What activities contribute to self-organizing? / What could a healthy self-organizing ecosystem look like?
I’ve written about flexible formations for networks – in how we can create spaces/containers within networks that allow for variations in size and frequency.
Perhaps a different way to look at it would be to map out outcomes of these containers:
- Lots of network members meeting people that aren’t the right fit (might help them triangulate to learn who is a better fit, also works to build strength of weak ties which can lead to unexpected outcomes)
- Some network members meeting people that are the right fit
- Most people know what’s going on in the network (reading a newsletter, reading activity feeds)
- Many “failed” experiments from which learnings are harvested:
- Projects “fail” and that’s not hidden but rather seen as opportunity
- People learn from other projects
- Harvesting learning is a part of running a project
- Many projects at all phases: seed, sprout, plant, fruit, compost
- Understanding and measuring how projects contribute to systems impact/change and/or contribute to building new/alternative systems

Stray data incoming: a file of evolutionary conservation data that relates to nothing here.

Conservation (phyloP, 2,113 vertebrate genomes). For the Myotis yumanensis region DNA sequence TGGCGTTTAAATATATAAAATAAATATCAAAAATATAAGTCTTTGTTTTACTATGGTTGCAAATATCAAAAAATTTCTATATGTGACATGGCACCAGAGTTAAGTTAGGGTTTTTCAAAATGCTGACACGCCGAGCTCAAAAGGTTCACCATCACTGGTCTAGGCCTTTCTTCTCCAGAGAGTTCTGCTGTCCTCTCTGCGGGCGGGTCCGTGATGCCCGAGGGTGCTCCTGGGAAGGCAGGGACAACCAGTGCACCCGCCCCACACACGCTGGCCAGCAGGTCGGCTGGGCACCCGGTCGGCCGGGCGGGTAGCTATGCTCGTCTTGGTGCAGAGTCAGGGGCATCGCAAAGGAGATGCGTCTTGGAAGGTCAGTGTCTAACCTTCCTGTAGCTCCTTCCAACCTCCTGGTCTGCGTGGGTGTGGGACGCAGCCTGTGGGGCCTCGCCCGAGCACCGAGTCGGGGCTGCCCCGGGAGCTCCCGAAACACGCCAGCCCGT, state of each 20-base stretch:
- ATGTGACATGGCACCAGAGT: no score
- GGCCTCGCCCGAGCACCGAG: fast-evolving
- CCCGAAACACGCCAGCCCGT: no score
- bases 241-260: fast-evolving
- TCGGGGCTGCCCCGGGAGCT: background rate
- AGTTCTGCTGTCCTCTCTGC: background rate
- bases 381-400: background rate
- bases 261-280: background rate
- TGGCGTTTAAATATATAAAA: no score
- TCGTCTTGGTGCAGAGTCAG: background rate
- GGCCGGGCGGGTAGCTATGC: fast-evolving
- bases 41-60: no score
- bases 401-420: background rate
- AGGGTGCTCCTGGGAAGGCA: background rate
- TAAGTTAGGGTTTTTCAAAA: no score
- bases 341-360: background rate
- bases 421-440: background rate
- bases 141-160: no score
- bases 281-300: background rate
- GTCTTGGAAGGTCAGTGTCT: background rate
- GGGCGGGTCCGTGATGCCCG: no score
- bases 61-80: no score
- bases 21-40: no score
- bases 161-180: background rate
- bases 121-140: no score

As in any ecosystem, there are many kinds of activity happening at the same time:
- Small transactions (ex. reaching out to people, connecting people, listening, skills exchanges, resource exchanges)
- Self-organizing to co-design and implement network structures through circles (ex. innovation funds, equity funds, communities of practice)
- Self-organizing projects happening in the network’s focal area (ex. food systems, water rights, economic justice, etc.)
- Ongoing processes such as reflection, sensemaking, and learning
- Training and capacity building (ex. network weaving, knowledge harvesting)
Network members can start to track these activities and share them back to the full network. Ideally this tracking happens in a way that supports network members to continue doing their work, while at the same time providing aggregated data so the full network can start answering the question: “what’s going on in the network?”
So…the goal shifts from getting to the top of a leadership/engagement ladder to participating in an active ecosystem of autonomous self-organizing, resource flows, and learning exchanges that contribute to the network’s bold systems-level vision.